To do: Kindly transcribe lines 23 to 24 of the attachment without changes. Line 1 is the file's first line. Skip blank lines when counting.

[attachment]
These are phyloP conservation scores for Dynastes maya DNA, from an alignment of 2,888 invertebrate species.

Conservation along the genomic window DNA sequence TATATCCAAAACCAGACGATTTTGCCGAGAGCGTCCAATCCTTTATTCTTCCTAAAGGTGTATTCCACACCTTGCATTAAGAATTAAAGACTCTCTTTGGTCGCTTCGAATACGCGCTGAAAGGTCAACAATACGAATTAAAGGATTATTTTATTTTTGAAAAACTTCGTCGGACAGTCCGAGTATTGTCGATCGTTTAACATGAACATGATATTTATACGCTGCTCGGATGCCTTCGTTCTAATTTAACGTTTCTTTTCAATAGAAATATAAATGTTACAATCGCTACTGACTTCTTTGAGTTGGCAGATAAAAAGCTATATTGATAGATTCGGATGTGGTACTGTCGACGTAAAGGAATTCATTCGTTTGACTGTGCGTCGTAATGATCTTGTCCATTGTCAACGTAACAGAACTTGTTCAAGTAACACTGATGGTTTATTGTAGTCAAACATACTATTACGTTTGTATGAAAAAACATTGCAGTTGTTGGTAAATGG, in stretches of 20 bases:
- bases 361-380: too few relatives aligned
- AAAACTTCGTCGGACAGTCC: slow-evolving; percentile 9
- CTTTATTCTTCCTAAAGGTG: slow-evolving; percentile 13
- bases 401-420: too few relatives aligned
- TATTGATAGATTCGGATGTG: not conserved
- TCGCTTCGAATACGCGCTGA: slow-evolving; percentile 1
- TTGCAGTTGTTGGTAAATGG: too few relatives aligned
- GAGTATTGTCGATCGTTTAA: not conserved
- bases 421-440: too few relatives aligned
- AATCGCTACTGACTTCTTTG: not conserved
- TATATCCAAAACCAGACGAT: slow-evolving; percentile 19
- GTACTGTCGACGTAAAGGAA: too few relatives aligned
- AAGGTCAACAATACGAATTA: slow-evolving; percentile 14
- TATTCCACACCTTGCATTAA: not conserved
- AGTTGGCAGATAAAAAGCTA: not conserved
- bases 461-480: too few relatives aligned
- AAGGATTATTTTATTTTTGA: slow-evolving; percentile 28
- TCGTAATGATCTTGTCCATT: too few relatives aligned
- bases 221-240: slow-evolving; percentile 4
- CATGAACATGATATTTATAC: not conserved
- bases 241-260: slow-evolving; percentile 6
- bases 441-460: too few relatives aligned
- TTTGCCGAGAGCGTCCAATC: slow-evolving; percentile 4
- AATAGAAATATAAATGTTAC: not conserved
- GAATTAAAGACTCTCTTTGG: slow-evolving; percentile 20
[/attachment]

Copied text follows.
- bases 241-260: slow-evolving; percentile 6
- bases 441-460: too few relatives aligned